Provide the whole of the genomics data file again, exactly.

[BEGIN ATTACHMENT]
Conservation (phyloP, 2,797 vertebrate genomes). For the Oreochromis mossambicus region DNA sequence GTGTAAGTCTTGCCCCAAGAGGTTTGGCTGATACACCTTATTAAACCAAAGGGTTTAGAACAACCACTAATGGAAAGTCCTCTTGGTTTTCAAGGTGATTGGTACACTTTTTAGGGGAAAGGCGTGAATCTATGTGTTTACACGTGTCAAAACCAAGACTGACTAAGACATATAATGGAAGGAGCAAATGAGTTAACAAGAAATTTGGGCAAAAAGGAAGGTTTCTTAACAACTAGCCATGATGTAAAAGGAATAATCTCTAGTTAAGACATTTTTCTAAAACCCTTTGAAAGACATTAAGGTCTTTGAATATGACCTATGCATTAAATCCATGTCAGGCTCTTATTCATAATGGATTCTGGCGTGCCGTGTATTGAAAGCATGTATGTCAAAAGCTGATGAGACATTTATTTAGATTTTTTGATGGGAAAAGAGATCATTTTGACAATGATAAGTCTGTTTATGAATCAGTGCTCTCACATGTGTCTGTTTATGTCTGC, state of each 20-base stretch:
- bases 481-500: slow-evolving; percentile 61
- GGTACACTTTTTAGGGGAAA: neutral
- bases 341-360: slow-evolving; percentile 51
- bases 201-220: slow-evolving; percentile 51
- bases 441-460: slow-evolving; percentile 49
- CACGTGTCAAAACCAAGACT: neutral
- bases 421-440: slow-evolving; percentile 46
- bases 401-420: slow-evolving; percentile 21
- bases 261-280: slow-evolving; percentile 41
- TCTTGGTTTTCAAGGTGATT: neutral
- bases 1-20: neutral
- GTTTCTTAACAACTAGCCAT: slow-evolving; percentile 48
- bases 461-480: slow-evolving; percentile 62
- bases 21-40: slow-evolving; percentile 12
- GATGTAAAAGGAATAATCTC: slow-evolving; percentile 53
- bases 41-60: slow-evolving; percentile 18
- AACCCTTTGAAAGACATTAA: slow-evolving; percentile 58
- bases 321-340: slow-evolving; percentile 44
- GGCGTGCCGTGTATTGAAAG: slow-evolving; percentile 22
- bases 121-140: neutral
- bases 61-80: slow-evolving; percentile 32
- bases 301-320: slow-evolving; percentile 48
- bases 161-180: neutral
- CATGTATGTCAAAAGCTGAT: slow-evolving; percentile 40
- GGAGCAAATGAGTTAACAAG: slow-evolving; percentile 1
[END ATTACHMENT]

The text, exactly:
Conservation (phyloP, 2,797 vertebrate genomes). For the Oreochromis mossambicus region DNA sequence GTGTAAGTCTTGCCCCAAGAGGTTTGGCTGATACACCTTATTAAACCAAAGGGTTTAGAACAACCACTAATGGAAAGTCCTCTTGGTTTTCAAGGTGATTGGTACACTTTTTAGGGGAAAGGCGTGAATCTATGTGTTTACACGTGTCAAAACCAAGACTGACTAAGACATATAATGGAAGGAGCAAATGAGTTAACAAGAAATTTGGGCAAAAAGGAAGGTTTCTTAACAACTAGCCATGATGTAAAAGGAATAATCTCTAGTTAAGACATTTTTCTAAAACCCTTTGAAAGACATTAAGGTCTTTGAATATGACCTATGCATTAAATCCATGTCAGGCTCTTATTCATAATGGATTCTGGCGTGCCGTGTATTGAAAGCATGTATGTCAAAAGCTGATGAGACATTTATTTAGATTTTTTGATGGGAAAAGAGATCATTTTGACAATGATAAGTCTGTTTATGAATCAGTGCTCTCACATGTGTCTGTTTATGTCTGC, state of each 20-base stretch:
- bases 481-500: slow-evolving; percentile 61
- GGTACACTTTTTAGGGGAAA: neutral
- bases 341-360: slow-evolving; percentile 51
- bases 201-220: slow-evolving; percentile 51
- bases 441-460: slow-evolving; percentile 49
- CACGTGTCAAAACCAAGACT: neutral
- bases 421-440: slow-evolving; percentile 46
- bases 401-420: slow-evolving; percentile 21
- bases 261-280: slow-evolving; percentile 41
- TCTTGGTTTTCAAGGTGATT: neutral
- bases 1-20: neutral
- GTTTCTTAACAACTAGCCAT: slow-evolving; percentile 48
- bases 461-480: slow-evolving; percentile 62
- bases 21-40: slow-evolving; percentile 12
- GATGTAAAAGGAATAATCTC: slow-evolving; percentile 53
- bases 41-60: slow-evolving; percentile 18
- AACCCTTTGAAAGACATTAA: slow-evolving; percentile 58
- bases 321-340: slow-evolving; percentile 44
- GGCGTGCCGTGTATTGAAAG: slow-evolving; percentile 22
- bases 121-140: neutral
- bases 61-80: slow-evolving; percentile 32
- bases 301-320: slow-evolving; percentile 48
- bases 161-180: neutral
- CATGTATGTCAAAAGCTGAT: slow-evolving; percentile 40
- GGAGCAAATGAGTTAACAAG: slow-evolving; percentile 1